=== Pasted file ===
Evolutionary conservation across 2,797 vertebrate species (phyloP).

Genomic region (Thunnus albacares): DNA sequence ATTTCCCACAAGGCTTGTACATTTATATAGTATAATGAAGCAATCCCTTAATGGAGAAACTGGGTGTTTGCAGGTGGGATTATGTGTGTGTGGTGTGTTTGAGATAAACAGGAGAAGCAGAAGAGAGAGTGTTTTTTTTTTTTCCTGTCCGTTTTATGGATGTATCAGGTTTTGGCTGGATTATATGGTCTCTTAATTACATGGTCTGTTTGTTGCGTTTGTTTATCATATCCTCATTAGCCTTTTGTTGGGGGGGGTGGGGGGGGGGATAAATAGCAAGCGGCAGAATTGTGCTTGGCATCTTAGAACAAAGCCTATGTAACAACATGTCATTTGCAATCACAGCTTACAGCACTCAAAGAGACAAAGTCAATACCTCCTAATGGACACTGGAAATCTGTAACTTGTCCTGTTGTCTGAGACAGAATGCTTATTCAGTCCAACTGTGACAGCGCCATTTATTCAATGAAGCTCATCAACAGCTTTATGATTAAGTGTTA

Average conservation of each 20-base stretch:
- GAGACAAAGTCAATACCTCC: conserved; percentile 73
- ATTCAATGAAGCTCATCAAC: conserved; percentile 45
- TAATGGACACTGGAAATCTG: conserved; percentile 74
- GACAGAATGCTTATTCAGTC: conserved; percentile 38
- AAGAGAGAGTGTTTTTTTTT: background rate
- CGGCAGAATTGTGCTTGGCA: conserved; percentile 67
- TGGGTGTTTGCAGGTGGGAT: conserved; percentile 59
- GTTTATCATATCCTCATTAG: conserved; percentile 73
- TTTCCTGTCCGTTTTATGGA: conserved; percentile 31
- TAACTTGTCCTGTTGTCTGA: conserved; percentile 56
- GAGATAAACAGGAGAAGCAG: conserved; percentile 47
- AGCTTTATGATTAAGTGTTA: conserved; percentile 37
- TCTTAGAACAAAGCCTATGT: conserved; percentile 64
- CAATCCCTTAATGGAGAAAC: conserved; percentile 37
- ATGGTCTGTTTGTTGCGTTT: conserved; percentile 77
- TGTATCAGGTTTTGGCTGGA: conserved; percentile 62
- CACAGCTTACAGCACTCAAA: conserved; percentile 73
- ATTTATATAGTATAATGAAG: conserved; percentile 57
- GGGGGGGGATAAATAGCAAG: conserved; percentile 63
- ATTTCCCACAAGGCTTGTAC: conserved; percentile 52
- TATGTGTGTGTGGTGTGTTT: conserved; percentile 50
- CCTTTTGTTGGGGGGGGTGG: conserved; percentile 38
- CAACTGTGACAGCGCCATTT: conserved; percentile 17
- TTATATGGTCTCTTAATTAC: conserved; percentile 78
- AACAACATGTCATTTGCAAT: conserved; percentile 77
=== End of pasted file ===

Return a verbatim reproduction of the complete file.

Evolutionary conservation across 2,797 vertebrate species (phyloP).

Genomic region (Thunnus albacares): DNA sequence ATTTCCCACAAGGCTTGTACATTTATATAGTATAATGAAGCAATCCCTTAATGGAGAAACTGGGTGTTTGCAGGTGGGATTATGTGTGTGTGGTGTGTTTGAGATAAACAGGAGAAGCAGAAGAGAGAGTGTTTTTTTTTTTTCCTGTCCGTTTTATGGATGTATCAGGTTTTGGCTGGATTATATGGTCTCTTAATTACATGGTCTGTTTGTTGCGTTTGTTTATCATATCCTCATTAGCCTTTTGTTGGGGGGGGTGGGGGGGGGGATAAATAGCAAGCGGCAGAATTGTGCTTGGCATCTTAGAACAAAGCCTATGTAACAACATGTCATTTGCAATCACAGCTTACAGCACTCAAAGAGACAAAGTCAATACCTCCTAATGGACACTGGAAATCTGTAACTTGTCCTGTTGTCTGAGACAGAATGCTTATTCAGTCCAACTGTGACAGCGCCATTTATTCAATGAAGCTCATCAACAGCTTTATGATTAAGTGTTA

Average conservation of each 20-base stretch:
- GAGACAAAGTCAATACCTCC: conserved; percentile 73
- ATTCAATGAAGCTCATCAAC: conserved; percentile 45
- TAATGGACACTGGAAATCTG: conserved; percentile 74
- GACAGAATGCTTATTCAGTC: conserved; percentile 38
- AAGAGAGAGTGTTTTTTTTT: background rate
- CGGCAGAATTGTGCTTGGCA: conserved; percentile 67
- TGGGTGTTTGCAGGTGGGAT: conserved; percentile 59
- GTTTATCATATCCTCATTAG: conserved; percentile 73
- TTTCCTGTCCGTTTTATGGA: conserved; percentile 31
- TAACTTGTCCTGTTGTCTGA: conserved; percentile 56
- GAGATAAACAGGAGAAGCAG: conserved; percentile 47
- AGCTTTATGATTAAGTGTTA: conserved; percentile 37
- TCTTAGAACAAAGCCTATGT: conserved; percentile 64
- CAATCCCTTAATGGAGAAAC: conserved; percentile 37
- ATGGTCTGTTTGTTGCGTTT: conserved; percentile 77
- TGTATCAGGTTTTGGCTGGA: conserved; percentile 62
- CACAGCTTACAGCACTCAAA: conserved; percentile 73
- ATTTATATAGTATAATGAAG: conserved; percentile 57
- GGGGGGGGATAAATAGCAAG: conserved; percentile 63
- ATTTCCCACAAGGCTTGTAC: conserved; percentile 52
- TATGTGTGTGTGGTGTGTTT: conserved; percentile 50
- CCTTTTGTTGGGGGGGGTGG: conserved; percentile 38
- CAACTGTGACAGCGCCATTT: conserved; percentile 17
- TTATATGGTCTCTTAATTAC: conserved; percentile 78
- AACAACATGTCATTTGCAAT: conserved; percentile 77